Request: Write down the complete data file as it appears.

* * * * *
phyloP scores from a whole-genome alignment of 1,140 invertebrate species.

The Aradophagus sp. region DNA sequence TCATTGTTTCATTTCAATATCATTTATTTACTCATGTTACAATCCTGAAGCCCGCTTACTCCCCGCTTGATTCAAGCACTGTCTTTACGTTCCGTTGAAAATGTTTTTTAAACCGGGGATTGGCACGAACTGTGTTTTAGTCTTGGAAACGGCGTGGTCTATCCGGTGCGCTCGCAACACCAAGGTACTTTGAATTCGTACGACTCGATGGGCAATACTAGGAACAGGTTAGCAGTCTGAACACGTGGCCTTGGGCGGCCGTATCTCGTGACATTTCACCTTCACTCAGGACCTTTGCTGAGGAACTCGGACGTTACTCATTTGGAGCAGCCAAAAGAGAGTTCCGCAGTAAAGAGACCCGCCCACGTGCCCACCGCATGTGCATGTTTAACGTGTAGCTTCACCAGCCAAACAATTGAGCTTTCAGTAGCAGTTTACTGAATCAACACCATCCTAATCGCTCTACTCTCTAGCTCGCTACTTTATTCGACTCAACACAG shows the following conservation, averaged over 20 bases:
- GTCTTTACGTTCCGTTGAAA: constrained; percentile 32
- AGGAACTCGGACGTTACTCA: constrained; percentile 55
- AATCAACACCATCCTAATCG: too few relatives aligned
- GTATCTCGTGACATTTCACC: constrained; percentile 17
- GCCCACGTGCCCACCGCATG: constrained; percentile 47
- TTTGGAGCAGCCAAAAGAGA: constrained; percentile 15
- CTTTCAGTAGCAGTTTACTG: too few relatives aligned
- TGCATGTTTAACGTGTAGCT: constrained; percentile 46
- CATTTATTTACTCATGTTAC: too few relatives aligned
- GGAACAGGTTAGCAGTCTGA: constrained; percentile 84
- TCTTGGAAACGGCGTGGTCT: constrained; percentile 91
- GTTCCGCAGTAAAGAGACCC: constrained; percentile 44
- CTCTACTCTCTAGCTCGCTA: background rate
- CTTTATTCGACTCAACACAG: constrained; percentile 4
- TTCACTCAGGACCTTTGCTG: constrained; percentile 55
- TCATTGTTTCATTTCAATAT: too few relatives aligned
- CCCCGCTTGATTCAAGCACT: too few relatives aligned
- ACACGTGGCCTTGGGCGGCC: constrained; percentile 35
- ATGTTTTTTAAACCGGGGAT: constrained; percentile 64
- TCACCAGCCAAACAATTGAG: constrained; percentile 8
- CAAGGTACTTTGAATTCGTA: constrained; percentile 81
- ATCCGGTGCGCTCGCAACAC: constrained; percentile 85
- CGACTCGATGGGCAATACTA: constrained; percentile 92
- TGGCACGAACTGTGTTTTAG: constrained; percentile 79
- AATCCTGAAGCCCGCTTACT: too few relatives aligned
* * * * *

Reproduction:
phyloP scores from a whole-genome alignment of 1,140 invertebrate species.

The Aradophagus sp. region DNA sequence TCATTGTTTCATTTCAATATCATTTATTTACTCATGTTACAATCCTGAAGCCCGCTTACTCCCCGCTTGATTCAAGCACTGTCTTTACGTTCCGTTGAAAATGTTTTTTAAACCGGGGATTGGCACGAACTGTGTTTTAGTCTTGGAAACGGCGTGGTCTATCCGGTGCGCTCGCAACACCAAGGTACTTTGAATTCGTACGACTCGATGGGCAATACTAGGAACAGGTTAGCAGTCTGAACACGTGGCCTTGGGCGGCCGTATCTCGTGACATTTCACCTTCACTCAGGACCTTTGCTGAGGAACTCGGACGTTACTCATTTGGAGCAGCCAAAAGAGAGTTCCGCAGTAAAGAGACCCGCCCACGTGCCCACCGCATGTGCATGTTTAACGTGTAGCTTCACCAGCCAAACAATTGAGCTTTCAGTAGCAGTTTACTGAATCAACACCATCCTAATCGCTCTACTCTCTAGCTCGCTACTTTATTCGACTCAACACAG shows the following conservation, averaged over 20 bases:
- GTCTTTACGTTCCGTTGAAA: constrained; percentile 32
- AGGAACTCGGACGTTACTCA: constrained; percentile 55
- AATCAACACCATCCTAATCG: too few relatives aligned
- GTATCTCGTGACATTTCACC: constrained; percentile 17
- GCCCACGTGCCCACCGCATG: constrained; percentile 47
- TTTGGAGCAGCCAAAAGAGA: constrained; percentile 15
- CTTTCAGTAGCAGTTTACTG: too few relatives aligned
- TGCATGTTTAACGTGTAGCT: constrained; percentile 46
- CATTTATTTACTCATGTTAC: too few relatives aligned
- GGAACAGGTTAGCAGTCTGA: constrained; percentile 84
- TCTTGGAAACGGCGTGGTCT: constrained; percentile 91
- GTTCCGCAGTAAAGAGACCC: constrained; percentile 44
- CTCTACTCTCTAGCTCGCTA: background rate
- CTTTATTCGACTCAACACAG: constrained; percentile 4
- TTCACTCAGGACCTTTGCTG: constrained; percentile 55
- TCATTGTTTCATTTCAATAT: too few relatives aligned
- CCCCGCTTGATTCAAGCACT: too few relatives aligned
- ACACGTGGCCTTGGGCGGCC: constrained; percentile 35
- ATGTTTTTTAAACCGGGGAT: constrained; percentile 64
- TCACCAGCCAAACAATTGAG: constrained; percentile 8
- CAAGGTACTTTGAATTCGTA: constrained; percentile 81
- ATCCGGTGCGCTCGCAACAC: constrained; percentile 85
- CGACTCGATGGGCAATACTA: constrained; percentile 92
- TGGCACGAACTGTGTTTTAG: constrained; percentile 79
- AATCCTGAAGCCCGCTTACT: too few relatives aligned